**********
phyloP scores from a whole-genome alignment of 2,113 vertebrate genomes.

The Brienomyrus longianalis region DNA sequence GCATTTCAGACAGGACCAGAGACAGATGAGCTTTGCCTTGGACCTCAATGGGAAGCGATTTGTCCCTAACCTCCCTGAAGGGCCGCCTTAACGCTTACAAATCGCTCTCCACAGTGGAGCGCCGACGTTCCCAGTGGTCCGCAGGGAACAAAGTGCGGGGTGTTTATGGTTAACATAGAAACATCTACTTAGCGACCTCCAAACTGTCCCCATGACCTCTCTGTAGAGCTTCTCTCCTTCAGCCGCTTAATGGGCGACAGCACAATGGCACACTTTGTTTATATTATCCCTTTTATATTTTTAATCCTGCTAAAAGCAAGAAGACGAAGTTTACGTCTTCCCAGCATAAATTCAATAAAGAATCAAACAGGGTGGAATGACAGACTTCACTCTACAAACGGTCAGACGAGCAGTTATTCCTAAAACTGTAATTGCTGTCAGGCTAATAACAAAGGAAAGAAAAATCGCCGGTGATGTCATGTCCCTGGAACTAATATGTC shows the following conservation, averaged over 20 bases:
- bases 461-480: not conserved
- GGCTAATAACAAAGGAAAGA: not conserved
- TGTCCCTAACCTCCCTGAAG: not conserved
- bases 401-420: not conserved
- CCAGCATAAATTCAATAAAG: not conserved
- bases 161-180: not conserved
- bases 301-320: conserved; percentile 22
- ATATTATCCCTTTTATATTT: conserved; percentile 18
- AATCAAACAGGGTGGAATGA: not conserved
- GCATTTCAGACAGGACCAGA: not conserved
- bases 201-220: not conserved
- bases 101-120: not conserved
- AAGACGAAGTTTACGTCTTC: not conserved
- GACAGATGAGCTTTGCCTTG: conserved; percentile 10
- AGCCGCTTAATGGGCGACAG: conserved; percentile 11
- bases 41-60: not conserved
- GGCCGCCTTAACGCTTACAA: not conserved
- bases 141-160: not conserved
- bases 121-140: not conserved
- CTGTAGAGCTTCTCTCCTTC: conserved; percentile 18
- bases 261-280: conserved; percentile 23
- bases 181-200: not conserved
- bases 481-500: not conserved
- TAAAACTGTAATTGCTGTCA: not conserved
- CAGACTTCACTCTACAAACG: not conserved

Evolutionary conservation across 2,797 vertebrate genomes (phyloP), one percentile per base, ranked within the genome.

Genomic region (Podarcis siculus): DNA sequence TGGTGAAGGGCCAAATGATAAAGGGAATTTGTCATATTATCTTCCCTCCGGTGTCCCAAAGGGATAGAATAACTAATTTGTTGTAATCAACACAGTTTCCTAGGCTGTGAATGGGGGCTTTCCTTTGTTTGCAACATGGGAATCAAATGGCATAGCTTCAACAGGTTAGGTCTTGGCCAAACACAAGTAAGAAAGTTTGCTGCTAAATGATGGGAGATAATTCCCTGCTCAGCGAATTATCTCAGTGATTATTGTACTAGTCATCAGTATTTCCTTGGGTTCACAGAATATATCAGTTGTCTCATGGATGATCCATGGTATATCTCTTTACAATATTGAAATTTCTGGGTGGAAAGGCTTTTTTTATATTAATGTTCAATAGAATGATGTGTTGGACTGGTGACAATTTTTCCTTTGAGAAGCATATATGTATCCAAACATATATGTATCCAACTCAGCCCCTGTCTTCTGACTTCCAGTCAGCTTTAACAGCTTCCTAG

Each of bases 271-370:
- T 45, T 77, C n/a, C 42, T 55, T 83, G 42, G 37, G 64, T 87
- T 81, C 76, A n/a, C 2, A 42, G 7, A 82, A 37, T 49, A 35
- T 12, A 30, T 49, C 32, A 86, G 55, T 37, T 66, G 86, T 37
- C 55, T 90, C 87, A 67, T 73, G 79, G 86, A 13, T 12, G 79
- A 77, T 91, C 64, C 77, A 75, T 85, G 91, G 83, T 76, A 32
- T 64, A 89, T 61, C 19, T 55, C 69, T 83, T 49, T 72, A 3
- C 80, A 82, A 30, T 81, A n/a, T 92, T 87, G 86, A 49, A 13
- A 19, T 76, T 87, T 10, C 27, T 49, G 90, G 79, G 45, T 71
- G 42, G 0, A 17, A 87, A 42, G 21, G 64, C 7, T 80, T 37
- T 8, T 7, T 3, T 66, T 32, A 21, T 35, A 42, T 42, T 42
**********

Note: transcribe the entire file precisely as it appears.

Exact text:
phyloP scores from a whole-genome alignment of 2,113 vertebrate genomes.

The Brienomyrus longianalis region DNA sequence GCATTTCAGACAGGACCAGAGACAGATGAGCTTTGCCTTGGACCTCAATGGGAAGCGATTTGTCCCTAACCTCCCTGAAGGGCCGCCTTAACGCTTACAAATCGCTCTCCACAGTGGAGCGCCGACGTTCCCAGTGGTCCGCAGGGAACAAAGTGCGGGGTGTTTATGGTTAACATAGAAACATCTACTTAGCGACCTCCAAACTGTCCCCATGACCTCTCTGTAGAGCTTCTCTCCTTCAGCCGCTTAATGGGCGACAGCACAATGGCACACTTTGTTTATATTATCCCTTTTATATTTTTAATCCTGCTAAAAGCAAGAAGACGAAGTTTACGTCTTCCCAGCATAAATTCAATAAAGAATCAAACAGGGTGGAATGACAGACTTCACTCTACAAACGGTCAGACGAGCAGTTATTCCTAAAACTGTAATTGCTGTCAGGCTAATAACAAAGGAAAGAAAAATCGCCGGTGATGTCATGTCCCTGGAACTAATATGTC shows the following conservation, averaged over 20 bases:
- bases 461-480: not conserved
- GGCTAATAACAAAGGAAAGA: not conserved
- TGTCCCTAACCTCCCTGAAG: not conserved
- bases 401-420: not conserved
- CCAGCATAAATTCAATAAAG: not conserved
- bases 161-180: not conserved
- bases 301-320: conserved; percentile 22
- ATATTATCCCTTTTATATTT: conserved; percentile 18
- AATCAAACAGGGTGGAATGA: not conserved
- GCATTTCAGACAGGACCAGA: not conserved
- bases 201-220: not conserved
- bases 101-120: not conserved
- AAGACGAAGTTTACGTCTTC: not conserved
- GACAGATGAGCTTTGCCTTG: conserved; percentile 10
- AGCCGCTTAATGGGCGACAG: conserved; percentile 11
- bases 41-60: not conserved
- GGCCGCCTTAACGCTTACAA: not conserved
- bases 141-160: not conserved
- bases 121-140: not conserved
- CTGTAGAGCTTCTCTCCTTC: conserved; percentile 18
- bases 261-280: conserved; percentile 23
- bases 181-200: not conserved
- bases 481-500: not conserved
- TAAAACTGTAATTGCTGTCA: not conserved
- CAGACTTCACTCTACAAACG: not conserved

Evolutionary conservation across 2,797 vertebrate genomes (phyloP), one percentile per base, ranked within the genome.

Genomic region (Podarcis siculus): DNA sequence TGGTGAAGGGCCAAATGATAAAGGGAATTTGTCATATTATCTTCCCTCCGGTGTCCCAAAGGGATAGAATAACTAATTTGTTGTAATCAACACAGTTTCCTAGGCTGTGAATGGGGGCTTTCCTTTGTTTGCAACATGGGAATCAAATGGCATAGCTTCAACAGGTTAGGTCTTGGCCAAACACAAGTAAGAAAGTTTGCTGCTAAATGATGGGAGATAATTCCCTGCTCAGCGAATTATCTCAGTGATTATTGTACTAGTCATCAGTATTTCCTTGGGTTCACAGAATATATCAGTTGTCTCATGGATGATCCATGGTATATCTCTTTACAATATTGAAATTTCTGGGTGGAAAGGCTTTTTTTATATTAATGTTCAATAGAATGATGTGTTGGACTGGTGACAATTTTTCCTTTGAGAAGCATATATGTATCCAAACATATATGTATCCAACTCAGCCCCTGTCTTCTGACTTCCAGTCAGCTTTAACAGCTTCCTAG

Each of bases 271-370:
- T 45, T 77, C n/a, C 42, T 55, T 83, G 42, G 37, G 64, T 87
- T 81, C 76, A n/a, C 2, A 42, G 7, A 82, A 37, T 49, A 35
- T 12, A 30, T 49, C 32, A 86, G 55, T 37, T 66, G 86, T 37
- C 55, T 90, C 87, A 67, T 73, G 79, G 86, A 13, T 12, G 79
- A 77, T 91, C 64, C 77, A 75, T 85, G 91, G 83, T 76, A 32
- T 64, A 89, T 61, C 19, T 55, C 69, T 83, T 49, T 72, A 3
- C 80, A 82, A 30, T 81, A n/a, T 92, T 87, G 86, A 49, A 13
- A 19, T 76, T 87, T 10, C 27, T 49, G 90, G 79, G 45, T 71
- G 42, G 0, A 17, A 87, A 42, G 21, G 64, C 7, T 80, T 37
- T 8, T 7, T 3, T 66, T 32, A 21, T 35, A 42, T 42, T 42